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Old 09-09-2012, 08:08 PM   #1
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Self-Help Books... Uh, No. Not Now.

To make a long story short, the economic difficulties of the last 3 or 4 years have exacerbated issues that I've always had and life has become rather challenging and discouraging. I've always been a "try again" person, but lately the positive events have been greatly overshadowed by numerous disappointing events and chronic financial anxiety. I'm out of (emotional) gas right now, and much less resilient both physically and emotionally. Most of the things I like or need to do to help myself cost money... that I don't have.

So the other day, instead of sugar-coating things and/or downplaying my difficulties, I opened up to my mom and told her honestly how I feel. She reacted by asking me if I'd read this self-help book, The Secret. I know she loves me and is only trying to help, and of course positive thinking is always a good thing, but I felt really offended and betrayed. What if you feel like you just CAN'T think positively? What if you've always tried it but it doesn't help? What if you have legitimately serious problems that a book won't solve? It's always frustrating when you feel like whoever you're talking to just doesn't get the seriousness of what you're saying, and I know I'm not alone in that experience. I don't know why my reaction to this book suggestion has been so extreme and provoked so much anger on my part, rather than just annoyance.

My mom ordered the book for me, it showed up, and now she's asking me about it every time we talk, which is about once or twice a week. I've managed to duck the subject, but sooner or later....

What do you folks think?

 
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Old 09-10-2012, 08:10 AM   #2
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Re: Self-Help Books .... Uh, No. Not Now.

It's a mom thing. Moms HAVE to fix it, even when they can't actually fix it.

When I first developed a chronic illness, my mother LOVED buying me books, sending me articles, anything at all to fix me. She couldn't bear the thought that I couldn't be fixed. Sometimes I laughed off her behavior, sometimes it hurt me deeply. For now, we get by. We can't always talk comfortably about my problems, but at least I've managed to stop her trying to fix me.

Skim the book, read a few pages. The next time your mother asks about the book, say, "Thank you for buying it for me. I'm looking into some options to improve my situation, and I'd especially appreciate it if you have any practical advice about improving my finances or finding a new job."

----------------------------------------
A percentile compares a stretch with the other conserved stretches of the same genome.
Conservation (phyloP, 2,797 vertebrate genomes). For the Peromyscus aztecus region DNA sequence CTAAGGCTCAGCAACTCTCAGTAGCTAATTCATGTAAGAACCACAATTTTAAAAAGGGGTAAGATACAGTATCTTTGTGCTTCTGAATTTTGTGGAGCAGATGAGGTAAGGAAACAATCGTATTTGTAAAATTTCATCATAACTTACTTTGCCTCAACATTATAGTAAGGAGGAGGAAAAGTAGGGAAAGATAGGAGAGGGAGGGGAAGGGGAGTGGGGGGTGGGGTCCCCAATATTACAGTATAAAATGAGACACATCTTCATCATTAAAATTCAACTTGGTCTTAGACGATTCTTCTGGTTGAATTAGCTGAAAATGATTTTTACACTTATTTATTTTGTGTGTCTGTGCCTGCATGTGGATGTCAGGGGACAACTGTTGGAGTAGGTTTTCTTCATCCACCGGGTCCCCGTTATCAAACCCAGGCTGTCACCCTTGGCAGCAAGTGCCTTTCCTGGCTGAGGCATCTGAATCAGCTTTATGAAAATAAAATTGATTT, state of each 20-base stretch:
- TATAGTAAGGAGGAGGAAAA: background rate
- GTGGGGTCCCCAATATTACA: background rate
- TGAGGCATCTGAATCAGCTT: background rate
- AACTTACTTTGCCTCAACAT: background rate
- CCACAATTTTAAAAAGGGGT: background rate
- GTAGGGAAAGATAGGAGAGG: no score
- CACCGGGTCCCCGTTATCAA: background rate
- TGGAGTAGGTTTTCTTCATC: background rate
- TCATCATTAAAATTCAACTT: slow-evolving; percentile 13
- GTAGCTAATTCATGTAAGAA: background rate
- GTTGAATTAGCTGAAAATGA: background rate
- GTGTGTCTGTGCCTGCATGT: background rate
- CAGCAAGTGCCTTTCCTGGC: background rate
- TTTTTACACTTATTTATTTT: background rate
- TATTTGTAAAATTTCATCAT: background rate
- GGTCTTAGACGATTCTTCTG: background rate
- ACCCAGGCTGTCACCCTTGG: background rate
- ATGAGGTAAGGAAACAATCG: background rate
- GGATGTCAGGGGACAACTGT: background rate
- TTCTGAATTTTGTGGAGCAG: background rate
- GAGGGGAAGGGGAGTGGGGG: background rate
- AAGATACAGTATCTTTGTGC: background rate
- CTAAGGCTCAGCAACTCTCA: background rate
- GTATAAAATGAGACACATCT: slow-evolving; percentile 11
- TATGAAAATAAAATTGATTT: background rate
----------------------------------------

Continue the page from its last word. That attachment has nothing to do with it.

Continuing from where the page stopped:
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Old 09-10-2012, 11:36 AM   #3
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Re: Self-Help Books... Uh, No. Not Now.

Hello Belly864.

I think I can relate to your anger about the self-help book. It sounds like you want real solutions to your financial difficulties, which I think is completely legitimate. I think you're right. Reading a self-help won't solve your financial problems. I think the possible benefit of reading a self-help book is becoming more self-forgiving about issues that are beyond your control.

You'll still have your problems to face, but you may have more resiliency and patience for overcoming such challenges when you're not so burdened by anxiety and similar emotions.

 
Old 09-12-2012, 09:34 AM   #4
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Re: Self-Help Books... Uh, No. Not Now.

Thank you for your replies and understanding!

I actually cooled off enough and started reading the book, and got all riled up again. Don't get me wrong...I love the concept of positive thinking, and I believe it is certainly beneficial to everyone. I greatly enjoy the books by Dale Carnegie, Napoleon Hill, Norman Vincent Peal, etc., and this would be a good time to revisit them. I consider myself somewhat spiritual, but I don't go blabbing about it to everyone all the time.

However, the part of the book I happened to land on when I was reading it yesterday talked about how everything in your life today you attracted to yourself. Yes, thanks to the "law of attraction", every single thing, even the bad things that you think are just totally random things that have nothing to do with our will.

Now, I think it's a great thing to take responsibility for one's own mental health, and we certainly can--for the most part--control how we react to the world around us. We probably DO have more control over our lives than we choose to admit. Nevertheless, I can check the weather forecast before leaving the house, I can remember to bring an umbrella and dress appropriately, but I absolutely cannot influence the weather, no matter how I think. I'm just not that dumb.

Isn't there a maxim out there about knowing that there are things you can change, things you can't, and how you have to know the difference? It seems to me that thinking one has control over something when one really doesn't would lead to more depression and chaos, and then thinking that everything is your fault would be really harmful in the long run.

Thanks for hearing my rant!

 
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Old 09-12-2012, 10:04 AM   #5